At the end of John’s Gospel he tells us: « There are also many other things that Jesus did; if every one of them were written down, I suppose that the whole world could not contain the books that would be written. » (Jn 21:25). And he had already told us earlier in the book: « Now Jesus did many other signs in the presence of his disciples, which are not written in this book. But these are written that you might come to believe [or « go on believing »] that Jesus is the Messiah, the Son of God, and that through believing you might have life in his name. » (Jn 20:30-31). He is selective and he represents a community of faith that is choosing certain aspects of history and interpreting them to instruct us in the faith. The focus is not on duplicating the exact events that happened in all their details, or even in getting the chronology of events all sorted out or making sure that the exact words of Jesus were repeated. The intent was to bear witness to who Jesus was and to call people to faith based on their acceptance of that witness. The writing serves that purpose, not the interests of our modern curiosity for historical data or details.

So, our access to Scripture is on the level of literature, which means we are really entering at the center column of the chart. As we read and study the biblical text, we are listening to literature written by an author who represents a community of faith. We are listening to the testimony of a community. That has several implications.

The biblical text is not direct reporting of history, it’s not just facts. Sometimes people make the comparison that history is like football scores because there is no interpretation of football scores. They are just data. But any sports fan will quickly tell you that the score does not always tell you the story of the game. In fact, the score may not at all reflect what went on in the game itself, or even the significance of the game.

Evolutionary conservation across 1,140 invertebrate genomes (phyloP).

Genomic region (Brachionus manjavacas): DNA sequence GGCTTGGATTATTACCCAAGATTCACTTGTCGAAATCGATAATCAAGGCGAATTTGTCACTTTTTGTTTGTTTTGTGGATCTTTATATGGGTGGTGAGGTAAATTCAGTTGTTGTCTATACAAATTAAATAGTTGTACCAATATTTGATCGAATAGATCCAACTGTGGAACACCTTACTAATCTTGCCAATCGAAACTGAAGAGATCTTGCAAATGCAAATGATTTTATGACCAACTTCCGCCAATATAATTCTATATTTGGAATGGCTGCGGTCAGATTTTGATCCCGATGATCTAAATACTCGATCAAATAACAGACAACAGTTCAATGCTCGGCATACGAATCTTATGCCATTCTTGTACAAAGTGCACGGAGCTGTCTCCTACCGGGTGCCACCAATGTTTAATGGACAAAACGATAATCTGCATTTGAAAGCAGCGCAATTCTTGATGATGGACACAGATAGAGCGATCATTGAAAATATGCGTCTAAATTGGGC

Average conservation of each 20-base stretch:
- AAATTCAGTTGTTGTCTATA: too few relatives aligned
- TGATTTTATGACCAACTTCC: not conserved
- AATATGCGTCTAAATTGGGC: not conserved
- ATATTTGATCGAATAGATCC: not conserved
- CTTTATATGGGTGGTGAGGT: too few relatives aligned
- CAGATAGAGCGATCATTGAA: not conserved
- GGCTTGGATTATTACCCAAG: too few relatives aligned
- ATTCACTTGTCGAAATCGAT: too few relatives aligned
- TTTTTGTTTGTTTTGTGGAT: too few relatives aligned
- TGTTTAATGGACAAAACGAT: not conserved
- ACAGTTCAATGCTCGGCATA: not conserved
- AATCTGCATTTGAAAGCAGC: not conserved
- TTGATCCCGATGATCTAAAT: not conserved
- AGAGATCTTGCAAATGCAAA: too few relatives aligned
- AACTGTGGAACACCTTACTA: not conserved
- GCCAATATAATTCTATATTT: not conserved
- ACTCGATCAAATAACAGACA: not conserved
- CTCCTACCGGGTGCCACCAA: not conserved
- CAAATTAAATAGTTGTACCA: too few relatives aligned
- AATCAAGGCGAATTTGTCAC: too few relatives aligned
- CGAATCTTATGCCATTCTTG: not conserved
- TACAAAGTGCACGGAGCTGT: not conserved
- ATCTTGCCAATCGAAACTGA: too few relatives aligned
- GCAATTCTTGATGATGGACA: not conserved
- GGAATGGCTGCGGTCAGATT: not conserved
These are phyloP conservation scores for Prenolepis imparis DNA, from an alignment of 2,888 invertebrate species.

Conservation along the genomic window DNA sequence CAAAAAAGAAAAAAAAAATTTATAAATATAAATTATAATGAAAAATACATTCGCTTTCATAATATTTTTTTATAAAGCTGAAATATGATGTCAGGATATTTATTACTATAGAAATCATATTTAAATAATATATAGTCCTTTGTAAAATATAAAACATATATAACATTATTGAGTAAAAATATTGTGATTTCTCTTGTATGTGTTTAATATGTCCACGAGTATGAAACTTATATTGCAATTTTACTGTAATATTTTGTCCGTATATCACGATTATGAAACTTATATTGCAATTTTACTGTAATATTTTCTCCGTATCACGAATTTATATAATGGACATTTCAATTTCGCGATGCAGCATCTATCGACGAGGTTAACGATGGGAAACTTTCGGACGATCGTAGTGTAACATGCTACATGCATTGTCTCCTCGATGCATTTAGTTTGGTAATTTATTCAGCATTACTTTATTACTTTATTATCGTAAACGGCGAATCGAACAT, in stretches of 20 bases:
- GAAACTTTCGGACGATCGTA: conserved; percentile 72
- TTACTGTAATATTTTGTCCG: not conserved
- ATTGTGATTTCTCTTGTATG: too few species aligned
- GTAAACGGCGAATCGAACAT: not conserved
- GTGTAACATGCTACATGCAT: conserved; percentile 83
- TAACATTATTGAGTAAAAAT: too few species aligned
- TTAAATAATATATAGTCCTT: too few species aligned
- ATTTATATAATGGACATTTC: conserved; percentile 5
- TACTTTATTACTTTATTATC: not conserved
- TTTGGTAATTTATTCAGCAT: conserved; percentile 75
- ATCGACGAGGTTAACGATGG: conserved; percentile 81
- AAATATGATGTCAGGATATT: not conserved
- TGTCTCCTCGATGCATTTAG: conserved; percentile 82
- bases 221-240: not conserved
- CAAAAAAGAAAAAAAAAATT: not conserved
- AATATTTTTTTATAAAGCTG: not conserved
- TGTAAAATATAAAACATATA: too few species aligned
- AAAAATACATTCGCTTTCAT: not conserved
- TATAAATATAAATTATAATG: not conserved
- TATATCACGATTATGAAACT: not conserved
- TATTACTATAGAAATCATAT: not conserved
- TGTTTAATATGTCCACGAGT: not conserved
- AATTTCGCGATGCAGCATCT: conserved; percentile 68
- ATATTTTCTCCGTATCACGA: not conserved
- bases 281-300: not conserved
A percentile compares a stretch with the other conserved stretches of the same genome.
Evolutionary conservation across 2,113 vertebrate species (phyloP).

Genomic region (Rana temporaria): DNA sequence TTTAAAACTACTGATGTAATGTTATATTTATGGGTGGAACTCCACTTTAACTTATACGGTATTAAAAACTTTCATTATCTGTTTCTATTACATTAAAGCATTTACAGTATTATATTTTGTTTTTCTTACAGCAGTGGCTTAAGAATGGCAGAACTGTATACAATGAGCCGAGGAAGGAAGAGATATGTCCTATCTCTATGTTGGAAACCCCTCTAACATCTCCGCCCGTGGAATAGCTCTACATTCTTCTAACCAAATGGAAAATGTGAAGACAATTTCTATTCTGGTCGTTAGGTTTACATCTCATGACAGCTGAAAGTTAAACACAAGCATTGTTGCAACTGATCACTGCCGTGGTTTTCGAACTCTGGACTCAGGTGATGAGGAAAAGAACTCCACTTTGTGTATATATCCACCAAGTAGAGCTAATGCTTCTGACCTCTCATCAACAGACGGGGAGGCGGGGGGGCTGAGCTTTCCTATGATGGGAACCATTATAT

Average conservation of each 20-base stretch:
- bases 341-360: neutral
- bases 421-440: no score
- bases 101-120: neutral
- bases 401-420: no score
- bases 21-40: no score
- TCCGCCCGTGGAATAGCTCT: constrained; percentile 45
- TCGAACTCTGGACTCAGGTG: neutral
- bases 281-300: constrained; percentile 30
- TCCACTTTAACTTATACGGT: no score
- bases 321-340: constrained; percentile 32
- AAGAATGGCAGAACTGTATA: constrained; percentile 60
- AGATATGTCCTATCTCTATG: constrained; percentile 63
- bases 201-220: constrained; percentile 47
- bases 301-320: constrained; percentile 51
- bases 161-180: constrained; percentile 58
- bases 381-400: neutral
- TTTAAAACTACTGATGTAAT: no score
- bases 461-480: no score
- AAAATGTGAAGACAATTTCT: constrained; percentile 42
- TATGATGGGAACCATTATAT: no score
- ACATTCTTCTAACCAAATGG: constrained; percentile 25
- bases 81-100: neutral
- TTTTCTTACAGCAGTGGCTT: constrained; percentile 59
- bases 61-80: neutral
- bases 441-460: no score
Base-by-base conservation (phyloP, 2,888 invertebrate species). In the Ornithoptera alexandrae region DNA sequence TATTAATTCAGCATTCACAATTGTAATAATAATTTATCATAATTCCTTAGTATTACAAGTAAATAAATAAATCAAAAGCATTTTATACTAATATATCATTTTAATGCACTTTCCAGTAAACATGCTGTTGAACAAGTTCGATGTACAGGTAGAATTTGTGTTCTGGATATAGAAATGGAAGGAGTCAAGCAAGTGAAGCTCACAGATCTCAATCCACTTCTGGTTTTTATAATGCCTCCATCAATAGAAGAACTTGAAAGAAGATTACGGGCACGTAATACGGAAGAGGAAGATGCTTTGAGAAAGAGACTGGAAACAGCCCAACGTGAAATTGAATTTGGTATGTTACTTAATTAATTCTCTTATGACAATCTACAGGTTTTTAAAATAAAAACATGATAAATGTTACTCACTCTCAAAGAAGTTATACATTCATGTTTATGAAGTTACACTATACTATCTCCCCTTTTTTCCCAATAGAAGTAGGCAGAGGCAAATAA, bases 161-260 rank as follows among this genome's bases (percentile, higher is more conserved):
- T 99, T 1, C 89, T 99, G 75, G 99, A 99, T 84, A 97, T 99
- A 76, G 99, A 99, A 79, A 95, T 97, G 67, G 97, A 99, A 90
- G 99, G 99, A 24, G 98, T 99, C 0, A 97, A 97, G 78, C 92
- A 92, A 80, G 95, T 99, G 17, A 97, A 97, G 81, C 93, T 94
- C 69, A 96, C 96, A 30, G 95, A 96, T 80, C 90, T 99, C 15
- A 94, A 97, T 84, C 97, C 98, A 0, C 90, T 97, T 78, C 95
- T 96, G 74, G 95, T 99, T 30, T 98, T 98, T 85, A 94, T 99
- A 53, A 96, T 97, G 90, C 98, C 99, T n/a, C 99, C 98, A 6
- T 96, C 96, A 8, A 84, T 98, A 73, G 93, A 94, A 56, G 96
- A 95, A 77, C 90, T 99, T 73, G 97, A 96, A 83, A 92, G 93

What we are listening to in Scripture, at least in terms of the Gospels, is a community of faith picking and choosing events based on how that community of faith understood their significance, and what that community wanted or needed to say in relation to its own location in history. They knew the significance because they knew the end of the story. When we start reading in Luke, for example, the account of Mary at the birth of Jesus, we need to realize that Luke knows the end of the story when he tells us about those events. He is not writing it as it unfolds but he knows about the crucifixion and the resurrection. In fact, if Luke wrote the book of Acts as most scholars believe he did, he also knows about Pentecost and the origin of the church. Luke is actually writing somewhere around the year AD 80, or about 60 years after the crucifixion.

What Luke tells us about the birth of Jesus is shaped and guided by what he knows came later. So when he tells us that the Holy Spirit came to Mary, or the Holy Spirit came on Jesus at his baptism, or that Jesus was led by the Spirit into the wilderness, or that Jesus returned from Nazareth in the power of the Spirit (features which the other Gospels omit!), we know that Luke is telling us those things from the perspective of the work of the Spirit at Pentecost and in the early church. He wants us to know the story from the perspective of God’s total work in the Incarnation, something that Mary or Elizabeth could not possibly have known at the time from their perspective. And he is emphasizing aspects of that significance that none of the other Gospel writers do. That means that we are not really listening to Mary and Elizabeth, but we are listening to Luke interpret those events from far the other side of the resurrection for his own purposes in the community of which he is a part. That is a crucial observation in understanding how to read biblical literature for its theological message!